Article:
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Synopsis

When author Steven P. Locke was a twelve-year-old boy growing up in Canal Winchester, Ohio, he witnessed something extraordinary—a championship football season, coached by his father Mike, that for a brief moment captivated a small Ohio town.

A combination memoir and sports history, Little Locke and the Mighty Indians of 1975 chronicles the high school football team’s winning year from the perspective of the coach’s son. It paints a portrait of the town and its people as it was at the time—the way people lived, the music they listened to, the television shows they watched, their politics, and the mores of the time. It also focuses on the ten-game season—how football was practiced and played, the grueling nature of two-a- days, his father’s coaching style, the growing attention paid to the team as each victory led to more pressure to succeed the following week, and the town that followed and cheered them on in summer heat, driving rain, bitter cold, and disappointment.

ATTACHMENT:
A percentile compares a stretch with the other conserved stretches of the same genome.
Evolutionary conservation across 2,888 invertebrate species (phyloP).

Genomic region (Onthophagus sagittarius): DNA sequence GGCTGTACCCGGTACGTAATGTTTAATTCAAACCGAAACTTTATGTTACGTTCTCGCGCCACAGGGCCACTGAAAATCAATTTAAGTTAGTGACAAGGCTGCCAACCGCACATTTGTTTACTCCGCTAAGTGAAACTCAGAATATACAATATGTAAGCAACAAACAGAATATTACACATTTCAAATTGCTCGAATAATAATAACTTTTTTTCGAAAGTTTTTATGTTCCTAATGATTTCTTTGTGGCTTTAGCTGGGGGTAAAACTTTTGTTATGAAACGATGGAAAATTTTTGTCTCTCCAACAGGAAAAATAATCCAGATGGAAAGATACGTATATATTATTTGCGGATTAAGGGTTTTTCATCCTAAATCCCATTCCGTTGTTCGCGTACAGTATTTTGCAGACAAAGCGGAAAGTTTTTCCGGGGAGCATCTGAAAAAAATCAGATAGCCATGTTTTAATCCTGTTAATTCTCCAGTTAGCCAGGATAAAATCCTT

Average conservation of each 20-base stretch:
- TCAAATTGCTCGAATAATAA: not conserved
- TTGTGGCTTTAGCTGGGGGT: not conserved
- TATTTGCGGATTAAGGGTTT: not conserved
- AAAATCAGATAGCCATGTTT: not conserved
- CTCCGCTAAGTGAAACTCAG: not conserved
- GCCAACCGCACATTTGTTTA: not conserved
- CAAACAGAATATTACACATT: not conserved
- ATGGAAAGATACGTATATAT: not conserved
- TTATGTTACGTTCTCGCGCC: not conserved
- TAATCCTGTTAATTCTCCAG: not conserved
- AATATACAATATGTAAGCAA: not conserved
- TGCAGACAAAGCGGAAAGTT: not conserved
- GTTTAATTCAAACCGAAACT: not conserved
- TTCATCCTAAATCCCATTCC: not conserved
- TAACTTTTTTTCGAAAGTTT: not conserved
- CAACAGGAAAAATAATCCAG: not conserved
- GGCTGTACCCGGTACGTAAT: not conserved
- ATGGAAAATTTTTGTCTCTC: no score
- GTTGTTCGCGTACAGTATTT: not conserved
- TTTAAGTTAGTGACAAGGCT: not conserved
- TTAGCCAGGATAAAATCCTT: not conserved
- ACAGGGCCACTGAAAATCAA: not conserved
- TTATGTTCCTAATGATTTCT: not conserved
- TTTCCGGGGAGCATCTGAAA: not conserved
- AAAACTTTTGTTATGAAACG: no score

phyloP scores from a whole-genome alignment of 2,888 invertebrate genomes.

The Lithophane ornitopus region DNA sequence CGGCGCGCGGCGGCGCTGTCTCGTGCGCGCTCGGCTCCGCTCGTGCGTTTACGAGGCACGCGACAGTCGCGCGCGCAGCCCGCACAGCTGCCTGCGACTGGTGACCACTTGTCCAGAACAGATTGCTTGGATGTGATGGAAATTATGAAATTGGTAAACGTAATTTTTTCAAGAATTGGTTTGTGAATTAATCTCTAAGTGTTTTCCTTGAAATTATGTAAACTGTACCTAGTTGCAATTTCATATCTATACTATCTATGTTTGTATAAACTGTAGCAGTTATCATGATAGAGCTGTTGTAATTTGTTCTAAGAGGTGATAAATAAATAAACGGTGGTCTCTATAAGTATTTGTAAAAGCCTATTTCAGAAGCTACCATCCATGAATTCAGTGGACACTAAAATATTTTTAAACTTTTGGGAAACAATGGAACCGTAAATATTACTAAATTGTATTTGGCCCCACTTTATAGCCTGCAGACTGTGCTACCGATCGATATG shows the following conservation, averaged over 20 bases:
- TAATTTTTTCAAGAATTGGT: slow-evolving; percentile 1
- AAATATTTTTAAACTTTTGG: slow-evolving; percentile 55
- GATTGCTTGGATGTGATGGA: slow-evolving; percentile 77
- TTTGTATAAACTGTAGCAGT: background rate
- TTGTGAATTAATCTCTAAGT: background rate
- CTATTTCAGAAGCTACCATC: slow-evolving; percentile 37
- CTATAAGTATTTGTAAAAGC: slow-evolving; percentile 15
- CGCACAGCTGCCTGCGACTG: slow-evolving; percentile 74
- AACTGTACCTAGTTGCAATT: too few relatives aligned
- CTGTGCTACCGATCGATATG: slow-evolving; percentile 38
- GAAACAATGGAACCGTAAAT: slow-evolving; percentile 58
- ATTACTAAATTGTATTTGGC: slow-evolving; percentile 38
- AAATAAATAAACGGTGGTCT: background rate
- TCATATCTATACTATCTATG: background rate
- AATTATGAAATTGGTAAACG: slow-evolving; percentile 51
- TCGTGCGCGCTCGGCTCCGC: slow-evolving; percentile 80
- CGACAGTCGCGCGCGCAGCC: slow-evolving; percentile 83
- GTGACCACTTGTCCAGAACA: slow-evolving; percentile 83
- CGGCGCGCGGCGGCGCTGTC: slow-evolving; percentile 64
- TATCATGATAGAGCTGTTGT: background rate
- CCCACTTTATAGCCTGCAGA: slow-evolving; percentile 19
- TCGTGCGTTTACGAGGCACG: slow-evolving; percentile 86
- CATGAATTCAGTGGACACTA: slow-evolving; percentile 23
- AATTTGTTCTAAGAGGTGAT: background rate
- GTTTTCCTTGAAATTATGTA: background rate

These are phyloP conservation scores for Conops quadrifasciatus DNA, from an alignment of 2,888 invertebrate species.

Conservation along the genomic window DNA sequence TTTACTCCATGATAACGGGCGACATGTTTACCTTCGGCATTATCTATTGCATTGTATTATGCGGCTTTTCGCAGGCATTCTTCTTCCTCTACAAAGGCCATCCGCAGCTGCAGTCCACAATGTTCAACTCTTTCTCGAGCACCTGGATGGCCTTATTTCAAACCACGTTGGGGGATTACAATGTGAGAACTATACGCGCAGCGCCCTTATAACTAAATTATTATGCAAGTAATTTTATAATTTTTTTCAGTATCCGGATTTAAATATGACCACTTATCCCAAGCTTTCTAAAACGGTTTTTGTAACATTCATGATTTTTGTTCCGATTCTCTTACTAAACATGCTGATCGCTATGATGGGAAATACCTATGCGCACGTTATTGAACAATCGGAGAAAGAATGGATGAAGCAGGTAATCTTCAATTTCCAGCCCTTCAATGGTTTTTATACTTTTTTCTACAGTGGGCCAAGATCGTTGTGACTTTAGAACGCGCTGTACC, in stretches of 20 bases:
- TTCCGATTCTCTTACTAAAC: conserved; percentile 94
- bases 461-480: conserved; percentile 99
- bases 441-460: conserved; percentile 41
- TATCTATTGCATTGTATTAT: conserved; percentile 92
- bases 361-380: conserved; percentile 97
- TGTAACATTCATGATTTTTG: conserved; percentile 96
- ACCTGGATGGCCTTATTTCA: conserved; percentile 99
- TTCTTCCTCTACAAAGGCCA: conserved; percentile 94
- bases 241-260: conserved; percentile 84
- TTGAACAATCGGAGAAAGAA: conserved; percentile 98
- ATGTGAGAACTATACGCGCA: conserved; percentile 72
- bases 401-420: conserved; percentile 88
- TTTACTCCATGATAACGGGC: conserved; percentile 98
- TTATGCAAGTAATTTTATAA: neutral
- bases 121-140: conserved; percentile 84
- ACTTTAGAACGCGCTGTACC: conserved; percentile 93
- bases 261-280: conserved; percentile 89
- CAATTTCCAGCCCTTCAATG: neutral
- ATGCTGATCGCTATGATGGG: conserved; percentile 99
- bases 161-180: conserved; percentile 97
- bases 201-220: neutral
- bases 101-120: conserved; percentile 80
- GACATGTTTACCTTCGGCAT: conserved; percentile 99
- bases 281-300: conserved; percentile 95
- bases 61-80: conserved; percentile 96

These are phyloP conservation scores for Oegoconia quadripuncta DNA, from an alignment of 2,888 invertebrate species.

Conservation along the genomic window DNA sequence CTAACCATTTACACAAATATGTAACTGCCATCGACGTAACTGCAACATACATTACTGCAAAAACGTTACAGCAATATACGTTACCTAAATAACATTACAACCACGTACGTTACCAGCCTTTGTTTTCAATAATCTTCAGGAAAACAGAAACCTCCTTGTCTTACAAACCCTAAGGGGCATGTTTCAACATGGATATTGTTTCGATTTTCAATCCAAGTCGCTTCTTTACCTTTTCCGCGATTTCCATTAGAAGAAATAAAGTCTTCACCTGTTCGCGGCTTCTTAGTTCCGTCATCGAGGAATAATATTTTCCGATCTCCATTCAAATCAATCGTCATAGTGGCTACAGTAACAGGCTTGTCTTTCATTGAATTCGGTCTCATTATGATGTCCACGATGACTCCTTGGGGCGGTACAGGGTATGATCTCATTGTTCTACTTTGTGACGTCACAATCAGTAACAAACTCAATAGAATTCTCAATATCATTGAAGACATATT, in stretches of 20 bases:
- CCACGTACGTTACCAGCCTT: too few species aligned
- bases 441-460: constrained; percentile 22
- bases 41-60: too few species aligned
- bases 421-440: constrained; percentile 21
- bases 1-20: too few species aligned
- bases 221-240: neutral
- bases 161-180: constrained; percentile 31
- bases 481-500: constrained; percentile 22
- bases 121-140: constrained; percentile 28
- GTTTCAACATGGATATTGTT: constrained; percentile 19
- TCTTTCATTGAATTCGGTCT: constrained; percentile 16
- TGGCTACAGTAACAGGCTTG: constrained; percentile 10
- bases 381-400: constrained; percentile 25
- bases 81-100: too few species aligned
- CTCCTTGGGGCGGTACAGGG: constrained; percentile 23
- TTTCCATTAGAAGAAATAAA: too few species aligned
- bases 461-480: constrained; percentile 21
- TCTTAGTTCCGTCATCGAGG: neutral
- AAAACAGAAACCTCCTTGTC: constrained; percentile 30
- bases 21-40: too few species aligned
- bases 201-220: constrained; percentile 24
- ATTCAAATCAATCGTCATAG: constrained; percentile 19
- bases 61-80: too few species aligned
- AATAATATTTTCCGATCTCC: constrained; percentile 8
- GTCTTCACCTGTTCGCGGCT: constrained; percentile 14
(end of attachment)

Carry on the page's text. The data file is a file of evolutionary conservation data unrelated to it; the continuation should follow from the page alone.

A snapshot of a town, its people, and their way of life in the second half of the twentieth century, Little Locke and the Mighty Indians of 1975 provides a firsthand look into the sense of wonderment and excitement of the experience from the eyes of a twelve-year-old boy

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